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Bill St. Arnaud is a R&E Network and Green IT consultant who works with clients on a variety of subjects such as the next generation research and education and Internet networks. He also works with clients to develop practical solutions to reduce GHG emissions such as free broadband and dynamiccharging of eVehicles (See . View my complete profile

Tuesday, April 7, 2009

Deep Packet Inspection and Privacy, Liberty and Freedom of Association

[Although Deep Packet Inspection (DPI) is often represented as no more than a simple traffic management tool used by cablecos, telcos and some ISPs, it is one of those technologies that can have profound social, economic and political consequences. The Internet is now so pervasive, that now in a few short years it has become the most important tool for exercising our most cherished rights including privacy, freedom of speech and freedom of association. I am pleased to see that the Canadian Privacy Commissioner and many others recognize this profound dichotomy between technology and social responsibility. Although DPI is often used to block or limit what is deemed by the carriers to be abusive traffic such as P2P, its unchecked and unconditional usage presages concern amongst many that it can easily be subverted into a tool of repression and interception. I hope that the upcoming hearings at the Canadian Radio and Television Commission (CRTC) on Network Neutrality will address these issues as well – BSA]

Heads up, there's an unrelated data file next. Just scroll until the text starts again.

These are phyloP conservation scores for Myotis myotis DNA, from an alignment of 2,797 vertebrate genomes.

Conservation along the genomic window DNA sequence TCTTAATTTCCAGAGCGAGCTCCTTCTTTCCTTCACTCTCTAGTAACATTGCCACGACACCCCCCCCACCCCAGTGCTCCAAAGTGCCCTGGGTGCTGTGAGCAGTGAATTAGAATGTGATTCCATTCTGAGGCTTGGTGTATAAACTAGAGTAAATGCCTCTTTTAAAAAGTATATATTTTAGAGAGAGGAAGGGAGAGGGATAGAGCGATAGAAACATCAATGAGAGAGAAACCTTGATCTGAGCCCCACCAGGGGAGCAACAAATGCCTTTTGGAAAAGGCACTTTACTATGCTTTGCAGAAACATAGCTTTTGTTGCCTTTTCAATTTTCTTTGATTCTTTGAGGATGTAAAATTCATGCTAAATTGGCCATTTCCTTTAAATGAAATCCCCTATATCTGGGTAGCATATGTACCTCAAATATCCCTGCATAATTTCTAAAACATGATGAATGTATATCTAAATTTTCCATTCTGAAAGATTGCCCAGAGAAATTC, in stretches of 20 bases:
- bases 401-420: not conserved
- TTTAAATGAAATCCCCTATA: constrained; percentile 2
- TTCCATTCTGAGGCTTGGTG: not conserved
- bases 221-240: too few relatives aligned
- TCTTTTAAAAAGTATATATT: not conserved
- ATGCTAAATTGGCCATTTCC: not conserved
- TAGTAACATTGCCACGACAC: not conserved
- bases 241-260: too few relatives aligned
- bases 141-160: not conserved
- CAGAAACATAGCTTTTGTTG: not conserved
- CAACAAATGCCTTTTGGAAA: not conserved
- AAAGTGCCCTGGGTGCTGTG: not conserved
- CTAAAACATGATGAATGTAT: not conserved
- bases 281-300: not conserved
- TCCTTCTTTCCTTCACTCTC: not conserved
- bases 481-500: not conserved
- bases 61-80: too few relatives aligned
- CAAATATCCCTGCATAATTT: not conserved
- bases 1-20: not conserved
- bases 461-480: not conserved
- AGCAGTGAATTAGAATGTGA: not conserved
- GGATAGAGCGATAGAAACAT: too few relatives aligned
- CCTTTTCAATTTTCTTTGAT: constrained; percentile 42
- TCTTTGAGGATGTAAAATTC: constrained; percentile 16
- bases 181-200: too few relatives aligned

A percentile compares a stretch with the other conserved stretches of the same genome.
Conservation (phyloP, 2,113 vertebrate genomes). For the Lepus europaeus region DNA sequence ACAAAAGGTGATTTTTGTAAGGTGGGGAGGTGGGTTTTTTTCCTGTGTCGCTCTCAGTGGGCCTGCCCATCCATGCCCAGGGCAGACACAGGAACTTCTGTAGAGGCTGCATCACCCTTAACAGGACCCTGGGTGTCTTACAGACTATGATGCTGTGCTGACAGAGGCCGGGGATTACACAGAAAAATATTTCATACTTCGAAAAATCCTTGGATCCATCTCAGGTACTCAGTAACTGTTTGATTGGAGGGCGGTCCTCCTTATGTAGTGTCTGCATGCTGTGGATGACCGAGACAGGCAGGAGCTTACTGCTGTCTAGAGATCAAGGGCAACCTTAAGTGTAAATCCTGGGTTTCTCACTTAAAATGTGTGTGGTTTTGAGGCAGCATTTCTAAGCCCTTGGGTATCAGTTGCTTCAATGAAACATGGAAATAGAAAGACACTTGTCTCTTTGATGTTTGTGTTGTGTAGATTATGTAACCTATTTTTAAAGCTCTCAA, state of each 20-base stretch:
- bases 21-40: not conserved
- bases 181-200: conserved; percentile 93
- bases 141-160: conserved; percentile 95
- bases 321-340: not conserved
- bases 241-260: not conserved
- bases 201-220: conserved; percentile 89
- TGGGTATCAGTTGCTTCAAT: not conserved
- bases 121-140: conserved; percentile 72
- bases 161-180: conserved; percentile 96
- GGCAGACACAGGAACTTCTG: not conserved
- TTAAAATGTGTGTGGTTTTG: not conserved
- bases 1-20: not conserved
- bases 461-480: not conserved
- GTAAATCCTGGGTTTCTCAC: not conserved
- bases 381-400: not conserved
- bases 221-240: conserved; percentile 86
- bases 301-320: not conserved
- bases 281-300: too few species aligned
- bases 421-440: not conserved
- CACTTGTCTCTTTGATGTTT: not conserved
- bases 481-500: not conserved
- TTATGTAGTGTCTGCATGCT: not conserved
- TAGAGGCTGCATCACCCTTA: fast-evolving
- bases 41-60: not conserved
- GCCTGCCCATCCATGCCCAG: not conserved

Canadian Privacy Commissioner Collection of Essays on DPI and Privacy

Ralf Bendrath also has just compiled a little reading list with the limited non-computer-engineering academic literature around DPI, and issued a sort-of-call-for-papers for social sciences / law / humanities colleagues who are working on this: